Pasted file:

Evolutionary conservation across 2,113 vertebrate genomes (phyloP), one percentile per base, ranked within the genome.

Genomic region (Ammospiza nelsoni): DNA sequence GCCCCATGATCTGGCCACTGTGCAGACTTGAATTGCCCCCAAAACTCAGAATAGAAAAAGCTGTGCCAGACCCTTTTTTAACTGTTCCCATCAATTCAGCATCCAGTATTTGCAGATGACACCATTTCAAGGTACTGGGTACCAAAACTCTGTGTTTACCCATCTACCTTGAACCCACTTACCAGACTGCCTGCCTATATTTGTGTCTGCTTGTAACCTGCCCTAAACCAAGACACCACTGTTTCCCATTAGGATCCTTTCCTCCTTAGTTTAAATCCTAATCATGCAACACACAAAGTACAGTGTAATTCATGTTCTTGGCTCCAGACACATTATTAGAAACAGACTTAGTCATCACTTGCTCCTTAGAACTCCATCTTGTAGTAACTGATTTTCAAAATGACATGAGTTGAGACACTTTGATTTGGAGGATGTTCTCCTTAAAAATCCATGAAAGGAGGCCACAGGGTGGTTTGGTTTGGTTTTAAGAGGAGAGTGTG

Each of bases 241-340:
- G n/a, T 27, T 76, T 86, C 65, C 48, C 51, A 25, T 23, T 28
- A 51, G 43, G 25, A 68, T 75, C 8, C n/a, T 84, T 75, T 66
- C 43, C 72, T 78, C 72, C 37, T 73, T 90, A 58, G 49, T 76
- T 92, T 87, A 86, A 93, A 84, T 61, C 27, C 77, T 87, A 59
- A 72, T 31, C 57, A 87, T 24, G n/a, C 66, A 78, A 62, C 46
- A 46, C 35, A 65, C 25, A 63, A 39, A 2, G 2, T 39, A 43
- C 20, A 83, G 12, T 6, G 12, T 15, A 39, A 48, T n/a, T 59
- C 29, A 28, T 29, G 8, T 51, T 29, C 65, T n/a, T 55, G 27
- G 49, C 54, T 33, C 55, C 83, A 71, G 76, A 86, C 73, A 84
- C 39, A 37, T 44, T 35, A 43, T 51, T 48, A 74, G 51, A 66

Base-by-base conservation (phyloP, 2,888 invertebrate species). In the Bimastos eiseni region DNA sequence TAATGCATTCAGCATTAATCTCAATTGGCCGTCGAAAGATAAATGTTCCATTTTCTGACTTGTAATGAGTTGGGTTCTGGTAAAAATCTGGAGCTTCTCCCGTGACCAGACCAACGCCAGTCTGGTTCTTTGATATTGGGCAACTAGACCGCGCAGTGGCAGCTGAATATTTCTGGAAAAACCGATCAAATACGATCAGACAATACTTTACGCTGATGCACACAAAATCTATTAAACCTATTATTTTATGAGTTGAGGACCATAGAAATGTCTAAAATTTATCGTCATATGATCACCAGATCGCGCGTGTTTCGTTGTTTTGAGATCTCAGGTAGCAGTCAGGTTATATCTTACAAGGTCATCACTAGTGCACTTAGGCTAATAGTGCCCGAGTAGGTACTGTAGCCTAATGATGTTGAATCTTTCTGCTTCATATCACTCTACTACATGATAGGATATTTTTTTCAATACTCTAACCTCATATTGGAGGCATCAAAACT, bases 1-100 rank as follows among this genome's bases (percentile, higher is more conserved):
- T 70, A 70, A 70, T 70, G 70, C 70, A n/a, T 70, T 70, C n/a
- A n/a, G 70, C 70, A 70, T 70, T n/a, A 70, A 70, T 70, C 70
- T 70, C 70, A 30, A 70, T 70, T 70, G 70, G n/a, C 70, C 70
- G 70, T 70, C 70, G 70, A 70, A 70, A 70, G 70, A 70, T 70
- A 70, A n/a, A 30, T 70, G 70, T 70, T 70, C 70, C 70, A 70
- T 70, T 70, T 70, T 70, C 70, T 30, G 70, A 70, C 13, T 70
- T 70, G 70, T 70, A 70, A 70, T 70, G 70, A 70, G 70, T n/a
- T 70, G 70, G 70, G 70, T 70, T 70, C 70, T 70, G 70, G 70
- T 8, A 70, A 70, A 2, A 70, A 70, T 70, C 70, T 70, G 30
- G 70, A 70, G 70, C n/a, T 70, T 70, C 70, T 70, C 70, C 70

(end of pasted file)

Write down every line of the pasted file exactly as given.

Evolutionary conservation across 2,113 vertebrate genomes (phyloP), one percentile per base, ranked within the genome.

Genomic region (Ammospiza nelsoni): DNA sequence GCCCCATGATCTGGCCACTGTGCAGACTTGAATTGCCCCCAAAACTCAGAATAGAAAAAGCTGTGCCAGACCCTTTTTTAACTGTTCCCATCAATTCAGCATCCAGTATTTGCAGATGACACCATTTCAAGGTACTGGGTACCAAAACTCTGTGTTTACCCATCTACCTTGAACCCACTTACCAGACTGCCTGCCTATATTTGTGTCTGCTTGTAACCTGCCCTAAACCAAGACACCACTGTTTCCCATTAGGATCCTTTCCTCCTTAGTTTAAATCCTAATCATGCAACACACAAAGTACAGTGTAATTCATGTTCTTGGCTCCAGACACATTATTAGAAACAGACTTAGTCATCACTTGCTCCTTAGAACTCCATCTTGTAGTAACTGATTTTCAAAATGACATGAGTTGAGACACTTTGATTTGGAGGATGTTCTCCTTAAAAATCCATGAAAGGAGGCCACAGGGTGGTTTGGTTTGGTTTTAAGAGGAGAGTGTG

Each of bases 241-340:
- G n/a, T 27, T 76, T 86, C 65, C 48, C 51, A 25, T 23, T 28
- A 51, G 43, G 25, A 68, T 75, C 8, C n/a, T 84, T 75, T 66
- C 43, C 72, T 78, C 72, C 37, T 73, T 90, A 58, G 49, T 76
- T 92, T 87, A 86, A 93, A 84, T 61, C 27, C 77, T 87, A 59
- A 72, T 31, C 57, A 87, T 24, G n/a, C 66, A 78, A 62, C 46
- A 46, C 35, A 65, C 25, A 63, A 39, A 2, G 2, T 39, A 43
- C 20, A 83, G 12, T 6, G 12, T 15, A 39, A 48, T n/a, T 59
- C 29, A 28, T 29, G 8, T 51, T 29, C 65, T n/a, T 55, G 27
- G 49, C 54, T 33, C 55, C 83, A 71, G 76, A 86, C 73, A 84
- C 39, A 37, T 44, T 35, A 43, T 51, T 48, A 74, G 51, A 66

Base-by-base conservation (phyloP, 2,888 invertebrate species). In the Bimastos eiseni region DNA sequence TAATGCATTCAGCATTAATCTCAATTGGCCGTCGAAAGATAAATGTTCCATTTTCTGACTTGTAATGAGTTGGGTTCTGGTAAAAATCTGGAGCTTCTCCCGTGACCAGACCAACGCCAGTCTGGTTCTTTGATATTGGGCAACTAGACCGCGCAGTGGCAGCTGAATATTTCTGGAAAAACCGATCAAATACGATCAGACAATACTTTACGCTGATGCACACAAAATCTATTAAACCTATTATTTTATGAGTTGAGGACCATAGAAATGTCTAAAATTTATCGTCATATGATCACCAGATCGCGCGTGTTTCGTTGTTTTGAGATCTCAGGTAGCAGTCAGGTTATATCTTACAAGGTCATCACTAGTGCACTTAGGCTAATAGTGCCCGAGTAGGTACTGTAGCCTAATGATGTTGAATCTTTCTGCTTCATATCACTCTACTACATGATAGGATATTTTTTTCAATACTCTAACCTCATATTGGAGGCATCAAAACT, bases 1-100 rank as follows among this genome's bases (percentile, higher is more conserved):
- T 70, A 70, A 70, T 70, G 70, C 70, A n/a, T 70, T 70, C n/a
- A n/a, G 70, C 70, A 70, T 70, T n/a, A 70, A 70, T 70, C 70
- T 70, C 70, A 30, A 70, T 70, T 70, G 70, G n/a, C 70, C 70
- G 70, T 70, C 70, G 70, A 70, A 70, A 70, G 70, A 70, T 70
- A 70, A n/a, A 30, T 70, G 70, T 70, T 70, C 70, C 70, A 70
- T 70, T 70, T 70, T 70, C 70, T 30, G 70, A 70, C 13, T 70
- T 70, G 70, T 70, A 70, A 70, T 70, G 70, A 70, G 70, T n/a
- T 70, G 70, G 70, G 70, T 70, T 70, C 70, T 70, G 70, G 70
- T 8, A 70, A 70, A 2, A 70, A 70, T 70, C 70, T 70, G 30
- G 70, A 70, G 70, C n/a, T 70, T 70, C 70, T 70, C 70, C 70